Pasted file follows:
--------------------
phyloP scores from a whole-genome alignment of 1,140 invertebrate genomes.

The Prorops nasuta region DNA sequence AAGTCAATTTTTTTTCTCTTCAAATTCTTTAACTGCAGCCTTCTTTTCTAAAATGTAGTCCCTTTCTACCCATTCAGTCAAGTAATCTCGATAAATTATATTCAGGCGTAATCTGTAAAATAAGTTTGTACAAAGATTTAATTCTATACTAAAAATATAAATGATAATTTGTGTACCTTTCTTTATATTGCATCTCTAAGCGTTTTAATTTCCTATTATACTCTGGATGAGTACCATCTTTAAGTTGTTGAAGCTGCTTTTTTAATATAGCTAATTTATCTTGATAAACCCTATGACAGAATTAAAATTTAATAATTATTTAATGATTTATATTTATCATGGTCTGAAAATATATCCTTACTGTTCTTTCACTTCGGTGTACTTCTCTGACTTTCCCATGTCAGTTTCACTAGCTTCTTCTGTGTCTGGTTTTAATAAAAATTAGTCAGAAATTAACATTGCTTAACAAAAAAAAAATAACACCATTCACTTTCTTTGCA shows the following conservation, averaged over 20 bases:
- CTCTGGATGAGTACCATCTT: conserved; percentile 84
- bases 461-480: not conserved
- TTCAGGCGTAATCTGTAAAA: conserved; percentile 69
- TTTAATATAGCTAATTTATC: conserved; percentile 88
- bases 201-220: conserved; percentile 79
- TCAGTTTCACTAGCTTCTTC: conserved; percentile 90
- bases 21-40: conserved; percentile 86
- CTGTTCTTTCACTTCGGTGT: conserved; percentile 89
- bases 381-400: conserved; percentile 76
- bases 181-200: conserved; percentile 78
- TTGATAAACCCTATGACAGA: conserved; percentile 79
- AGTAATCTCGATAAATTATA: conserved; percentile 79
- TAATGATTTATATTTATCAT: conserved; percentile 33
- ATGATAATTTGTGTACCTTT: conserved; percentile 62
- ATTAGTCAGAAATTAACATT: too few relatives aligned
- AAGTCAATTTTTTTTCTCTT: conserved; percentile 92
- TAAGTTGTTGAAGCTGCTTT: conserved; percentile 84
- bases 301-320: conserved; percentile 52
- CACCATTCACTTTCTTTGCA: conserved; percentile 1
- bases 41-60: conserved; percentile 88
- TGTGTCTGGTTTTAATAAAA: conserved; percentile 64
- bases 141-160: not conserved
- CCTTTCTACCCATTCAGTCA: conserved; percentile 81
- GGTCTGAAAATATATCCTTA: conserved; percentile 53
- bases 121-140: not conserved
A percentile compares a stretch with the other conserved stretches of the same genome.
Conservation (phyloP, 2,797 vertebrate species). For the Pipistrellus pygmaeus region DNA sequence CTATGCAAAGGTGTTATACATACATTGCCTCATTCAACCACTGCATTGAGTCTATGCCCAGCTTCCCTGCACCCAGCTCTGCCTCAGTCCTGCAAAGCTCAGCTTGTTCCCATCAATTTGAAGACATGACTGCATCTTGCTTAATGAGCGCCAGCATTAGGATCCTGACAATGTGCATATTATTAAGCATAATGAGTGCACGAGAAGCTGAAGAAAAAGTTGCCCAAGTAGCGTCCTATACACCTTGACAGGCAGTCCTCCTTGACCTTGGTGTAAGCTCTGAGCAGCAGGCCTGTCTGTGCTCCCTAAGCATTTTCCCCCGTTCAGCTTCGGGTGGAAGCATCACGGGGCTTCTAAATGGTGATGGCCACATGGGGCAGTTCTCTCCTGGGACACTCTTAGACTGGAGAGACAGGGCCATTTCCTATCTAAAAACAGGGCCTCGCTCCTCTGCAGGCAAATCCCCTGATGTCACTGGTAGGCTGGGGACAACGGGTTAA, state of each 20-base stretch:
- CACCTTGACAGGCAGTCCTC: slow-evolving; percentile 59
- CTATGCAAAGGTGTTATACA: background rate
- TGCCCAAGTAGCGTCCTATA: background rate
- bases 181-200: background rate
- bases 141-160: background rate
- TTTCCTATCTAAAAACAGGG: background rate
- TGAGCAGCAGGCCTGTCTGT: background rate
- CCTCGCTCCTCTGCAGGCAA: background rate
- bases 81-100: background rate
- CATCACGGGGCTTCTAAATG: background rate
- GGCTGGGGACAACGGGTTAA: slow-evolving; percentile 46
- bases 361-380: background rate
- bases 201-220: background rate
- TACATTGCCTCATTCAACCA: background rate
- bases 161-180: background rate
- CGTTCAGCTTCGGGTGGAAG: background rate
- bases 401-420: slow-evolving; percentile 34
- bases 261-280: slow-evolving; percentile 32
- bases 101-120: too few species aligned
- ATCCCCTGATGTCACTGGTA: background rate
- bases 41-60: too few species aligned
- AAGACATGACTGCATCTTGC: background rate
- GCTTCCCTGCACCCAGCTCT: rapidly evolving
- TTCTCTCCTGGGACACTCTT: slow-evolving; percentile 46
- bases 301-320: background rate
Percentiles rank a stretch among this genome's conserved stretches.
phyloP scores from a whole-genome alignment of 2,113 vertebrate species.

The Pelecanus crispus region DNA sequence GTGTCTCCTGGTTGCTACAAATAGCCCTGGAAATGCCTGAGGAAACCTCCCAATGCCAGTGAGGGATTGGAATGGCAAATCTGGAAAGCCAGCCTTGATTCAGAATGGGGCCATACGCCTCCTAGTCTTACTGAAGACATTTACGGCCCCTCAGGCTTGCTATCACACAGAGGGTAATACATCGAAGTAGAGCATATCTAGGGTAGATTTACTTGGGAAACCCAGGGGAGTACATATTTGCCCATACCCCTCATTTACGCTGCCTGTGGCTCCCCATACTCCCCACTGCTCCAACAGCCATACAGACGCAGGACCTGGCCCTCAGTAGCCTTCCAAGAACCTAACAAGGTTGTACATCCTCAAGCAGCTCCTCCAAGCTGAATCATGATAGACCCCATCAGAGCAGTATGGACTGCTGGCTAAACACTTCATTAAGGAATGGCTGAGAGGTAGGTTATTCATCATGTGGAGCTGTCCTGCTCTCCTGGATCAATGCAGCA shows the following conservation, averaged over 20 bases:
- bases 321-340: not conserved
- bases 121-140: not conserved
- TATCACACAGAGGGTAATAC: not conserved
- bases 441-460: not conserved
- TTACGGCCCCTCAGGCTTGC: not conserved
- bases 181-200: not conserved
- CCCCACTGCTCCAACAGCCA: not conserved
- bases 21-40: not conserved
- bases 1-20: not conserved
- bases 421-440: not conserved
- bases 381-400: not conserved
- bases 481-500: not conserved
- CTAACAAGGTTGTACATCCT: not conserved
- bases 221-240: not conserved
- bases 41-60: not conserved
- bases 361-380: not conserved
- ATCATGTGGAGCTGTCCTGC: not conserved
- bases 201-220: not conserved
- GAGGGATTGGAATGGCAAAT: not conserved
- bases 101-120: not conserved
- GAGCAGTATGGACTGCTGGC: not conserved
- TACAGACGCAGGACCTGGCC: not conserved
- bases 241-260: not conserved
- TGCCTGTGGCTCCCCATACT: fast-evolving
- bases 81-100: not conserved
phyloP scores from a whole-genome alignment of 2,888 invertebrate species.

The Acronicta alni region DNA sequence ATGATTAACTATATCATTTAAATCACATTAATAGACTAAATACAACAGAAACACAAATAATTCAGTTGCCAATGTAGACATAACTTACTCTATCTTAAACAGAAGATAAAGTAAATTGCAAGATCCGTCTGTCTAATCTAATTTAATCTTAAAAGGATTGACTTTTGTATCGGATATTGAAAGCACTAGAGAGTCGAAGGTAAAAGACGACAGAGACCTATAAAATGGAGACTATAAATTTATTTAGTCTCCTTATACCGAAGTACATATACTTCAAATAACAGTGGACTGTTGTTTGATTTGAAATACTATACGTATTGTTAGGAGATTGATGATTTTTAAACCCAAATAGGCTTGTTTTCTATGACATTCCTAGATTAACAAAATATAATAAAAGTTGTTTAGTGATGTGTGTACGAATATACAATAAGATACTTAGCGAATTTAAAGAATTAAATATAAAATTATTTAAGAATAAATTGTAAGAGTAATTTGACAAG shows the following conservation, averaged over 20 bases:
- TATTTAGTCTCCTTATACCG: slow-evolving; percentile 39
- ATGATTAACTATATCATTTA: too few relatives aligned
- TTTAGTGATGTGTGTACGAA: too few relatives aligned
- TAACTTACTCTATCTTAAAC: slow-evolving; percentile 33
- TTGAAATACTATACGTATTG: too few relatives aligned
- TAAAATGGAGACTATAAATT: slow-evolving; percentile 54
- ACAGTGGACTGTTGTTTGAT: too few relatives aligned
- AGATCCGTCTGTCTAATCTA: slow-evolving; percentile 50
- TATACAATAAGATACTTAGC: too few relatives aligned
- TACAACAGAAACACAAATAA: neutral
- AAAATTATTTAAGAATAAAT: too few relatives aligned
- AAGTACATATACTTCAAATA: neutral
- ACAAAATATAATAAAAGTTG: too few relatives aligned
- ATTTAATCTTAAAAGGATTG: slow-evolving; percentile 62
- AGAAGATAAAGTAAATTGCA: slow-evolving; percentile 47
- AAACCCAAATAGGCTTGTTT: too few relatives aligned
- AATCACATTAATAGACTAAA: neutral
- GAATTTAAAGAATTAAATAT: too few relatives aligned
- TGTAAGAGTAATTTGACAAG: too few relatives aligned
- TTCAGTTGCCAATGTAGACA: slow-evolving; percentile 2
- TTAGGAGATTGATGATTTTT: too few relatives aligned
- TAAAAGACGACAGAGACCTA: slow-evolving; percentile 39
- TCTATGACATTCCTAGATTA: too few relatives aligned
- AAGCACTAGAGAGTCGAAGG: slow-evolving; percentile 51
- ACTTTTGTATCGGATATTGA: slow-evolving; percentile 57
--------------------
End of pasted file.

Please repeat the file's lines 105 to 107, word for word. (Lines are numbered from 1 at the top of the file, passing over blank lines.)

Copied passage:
- TTAGGAGATTGATGATTTTT: too few relatives aligned
- TAAAAGACGACAGAGACCTA: slow-evolving; percentile 39
- TCTATGACATTCCTAGATTA: too few relatives aligned